Couple awed by tenacity of a single watermelon vine
Most people, young and older, know the story of Jack and the Beanstalk.
Jack, a poor country boy, traded the family cow for a handful of magic beans.
From the magic beans grew an enormous beanstalk that reached into the clouds.
That’s as far as the implications reach for Pat and Becky Anderson’s enormous story.
Becky Anderson gives credit for the enormous watermelon vine to her husband.
However, Pat takes little-to-no credit because all he did was offer a steady stream of water to a single watermelon plant with a vine that grew and grew and grew and keeps on growing.
“I can’t explain it,” Pat said with a smile and a shake of his head. “It all started with this one little watermelon plant in this one container with dripping water.”
“It,” to which Anderson referred, is a single watermelon vine that has grown, just as Jack’s beanstalk, into an enormous vine and hasn’t stopped growing.
“The vine started to run a little and then a little more and then it began to spread,” Pat said.
“Soon, it covered a pretty good space on the back lawn and then a larger space and then an even bigger space.
“I had never seen a single watermelon vine grow and spread like that.”
The Andersons said, for sure, that no miracle growing product was applied.
“We didn’t need it,” Becky said, laughing. “It was growing on its own.”
But according to what Mr. Google says about the average length for bush types of watermelons, a vine of about one foot grows out and large lobed leaves begin to form. A runner will continue to grow until it reaches about 12 feet in length.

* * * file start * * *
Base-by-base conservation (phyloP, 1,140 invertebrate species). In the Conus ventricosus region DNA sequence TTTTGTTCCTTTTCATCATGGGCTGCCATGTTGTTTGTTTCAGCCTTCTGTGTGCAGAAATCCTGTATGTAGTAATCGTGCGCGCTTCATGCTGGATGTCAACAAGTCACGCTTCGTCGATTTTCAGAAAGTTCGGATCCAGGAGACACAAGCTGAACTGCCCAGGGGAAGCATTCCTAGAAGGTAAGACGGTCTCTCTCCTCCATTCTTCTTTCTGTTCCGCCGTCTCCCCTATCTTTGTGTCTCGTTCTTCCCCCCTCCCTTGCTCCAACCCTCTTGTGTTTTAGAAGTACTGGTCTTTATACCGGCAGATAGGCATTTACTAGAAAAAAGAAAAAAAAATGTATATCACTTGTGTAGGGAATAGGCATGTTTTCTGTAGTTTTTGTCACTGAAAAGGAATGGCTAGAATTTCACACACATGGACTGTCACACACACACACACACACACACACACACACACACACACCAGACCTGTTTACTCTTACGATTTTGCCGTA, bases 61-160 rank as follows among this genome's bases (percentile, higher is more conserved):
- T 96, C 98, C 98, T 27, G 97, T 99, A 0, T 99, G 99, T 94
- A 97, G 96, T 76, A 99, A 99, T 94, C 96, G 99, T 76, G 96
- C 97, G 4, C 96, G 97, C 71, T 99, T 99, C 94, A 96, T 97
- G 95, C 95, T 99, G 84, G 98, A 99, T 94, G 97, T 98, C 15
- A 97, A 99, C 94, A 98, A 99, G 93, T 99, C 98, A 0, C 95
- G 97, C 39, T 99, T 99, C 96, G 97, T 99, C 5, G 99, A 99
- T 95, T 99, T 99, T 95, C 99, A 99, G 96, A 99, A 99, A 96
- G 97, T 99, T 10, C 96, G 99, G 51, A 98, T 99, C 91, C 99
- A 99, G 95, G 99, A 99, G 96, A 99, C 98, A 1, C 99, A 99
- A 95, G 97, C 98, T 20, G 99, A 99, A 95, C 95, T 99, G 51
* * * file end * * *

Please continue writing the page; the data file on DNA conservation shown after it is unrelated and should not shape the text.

But the single watermelon vine in the 500 block of 2nd Avenue has grown until it has engulfed much of the Anderson’s backyard lawn. And, it still on the grow.
It seems to double its growth during the day and throughout the night.
“Every day in grows more and more,” Pat said. “It’s has started to climb. It has trailed up to the birdhouse and is circling it. The vine is growing into the shrubs and is going toward the outside wall of the house. We have no idea when it will stop growing.”
The single watermelon vine seems to have a mind of its own. And, it appears that, perhaps, their house could be vine covered before summer’s end.
Pat said the vines will begin to die down at some point. At that time, he will be able to pull the fruits of the vine’s harvest.
“Right now, I can’t see all the watermelons,” he said.
“They are small and are well-hidden by the leaves. I don’t know what kind of melons they are but they appear to be a seedless variety.”
The Andersons have attempted to count the melons but the broad coverage of leave keeps them at bay.
“There could be 18 to 24 or a lot more,” Pat said.
“We’ll have to wait to know exactly how many melons this one watermelon vine has produced. It will be interesting to know.”
Until the vine gives way to Mother Nature, Pat and Becky Anderson will just sit on their covered porch and watch hummingbirds feed and the watermelon vine grow.